mental health

Growing up in Alabama and Kalamazoo, Calvin Greene always felt different. He thought his hyperactivity couldn't simply be a product of an energetic personality. But it wouldn’t be until after he was awarded parole in his mid-twenties, though, that he would receive a diagnosis of Attention Deficit Hyperactivity Disorder (ADHD) and Bipolar Disorder.

But Greene’s treatment process would come with unique challenges due to the stigma attached to issues of mental health within the African-American community.  

In Michigan, veterans commit suicide at high rate

Oct 3, 2017

The suicide rate for Michigan veterans is more than twice as high as the state's overall rate, according to data released by the U.S. Department of Veterans Affairs last month.

College campuses are filling up with students again, which means all the associated stress is returning to campuses too.

More than 300 thousand people in Michigan depend on public mental health care, and the state is wrestling with the question of who should oversee and administer those services.

Michigan is debating whether mental health funding will be taken away from community mental health groups and transferred instead to private insurers in Michigan’s Medicaid Health plans.

Marcel Price is on a mission: use poetry and the spoken word to encourage young people to open up about mental health and wellness.

As "Fable the Poet," this young Michigander has been visiting high schools around Michigan and across the country, helping kids understand their shared struggles.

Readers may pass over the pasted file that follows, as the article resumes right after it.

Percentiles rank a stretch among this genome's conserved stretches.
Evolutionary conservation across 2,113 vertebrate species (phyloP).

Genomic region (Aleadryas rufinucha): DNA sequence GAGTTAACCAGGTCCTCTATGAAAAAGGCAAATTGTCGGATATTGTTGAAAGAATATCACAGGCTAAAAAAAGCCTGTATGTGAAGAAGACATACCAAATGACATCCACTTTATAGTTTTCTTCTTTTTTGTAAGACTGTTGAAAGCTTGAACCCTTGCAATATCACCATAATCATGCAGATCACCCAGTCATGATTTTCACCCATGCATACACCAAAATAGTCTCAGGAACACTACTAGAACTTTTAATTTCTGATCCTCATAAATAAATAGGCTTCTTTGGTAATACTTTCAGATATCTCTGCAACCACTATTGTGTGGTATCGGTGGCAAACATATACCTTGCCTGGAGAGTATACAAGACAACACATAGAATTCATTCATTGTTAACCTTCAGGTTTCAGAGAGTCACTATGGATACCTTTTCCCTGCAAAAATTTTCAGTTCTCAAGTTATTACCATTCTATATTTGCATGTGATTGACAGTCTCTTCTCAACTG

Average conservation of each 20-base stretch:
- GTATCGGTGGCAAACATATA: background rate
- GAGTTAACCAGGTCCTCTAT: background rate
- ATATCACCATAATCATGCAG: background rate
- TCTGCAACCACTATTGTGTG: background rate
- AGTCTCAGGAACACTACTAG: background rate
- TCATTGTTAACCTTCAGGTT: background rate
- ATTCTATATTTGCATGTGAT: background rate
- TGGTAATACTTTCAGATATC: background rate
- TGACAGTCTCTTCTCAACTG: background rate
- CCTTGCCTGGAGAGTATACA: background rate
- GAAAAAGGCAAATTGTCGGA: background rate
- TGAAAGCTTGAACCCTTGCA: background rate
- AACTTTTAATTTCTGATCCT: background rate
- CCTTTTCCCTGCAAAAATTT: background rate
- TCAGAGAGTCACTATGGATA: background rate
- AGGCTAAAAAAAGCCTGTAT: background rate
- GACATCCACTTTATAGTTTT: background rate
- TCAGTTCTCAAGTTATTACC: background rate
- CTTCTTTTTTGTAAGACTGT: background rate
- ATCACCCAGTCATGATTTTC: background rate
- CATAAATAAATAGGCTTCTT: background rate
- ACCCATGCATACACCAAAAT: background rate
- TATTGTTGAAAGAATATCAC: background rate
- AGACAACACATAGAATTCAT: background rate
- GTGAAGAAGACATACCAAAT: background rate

And now he's taking it national with something he's calling "The Unpacking Tour."

Is there hope for a new life after being addicted to drugs or selling drugs?

Detroiter Sheldon Hill is proof there is.

After years of selling and using drugs, and multiple arrests, Hill went into an addiction recovery program. He was in his 40s. And it worked.

Today, Hill's sole mission in life is to keep others from making the mistakes and choices he made as a young man.

Any news story about a teen dying by suicide tears a hole in our hearts. How did it come to this? Were there warning signs? Would I know if my teen struggled with mental health issues and thoughts of suicide?

Michigan State University psychiatrist Dr. Farha Abbasi joined Stateside to talk about what we can do to prevent suicide, the third-leading cause of death among adolescents.

Major changes could be coming tomorrow in the services for people living with a mental illness or a developmental disability in Michigan.

Jeff Edwards is on a mission to go into as many schools as possible to talk to as many kids as possible about mental health, depression and suicide.

Edwards is the board chairman of the Southeast Michigan Chapter of the American Foundation for Suicide Prevention, and this issue is very personal for him.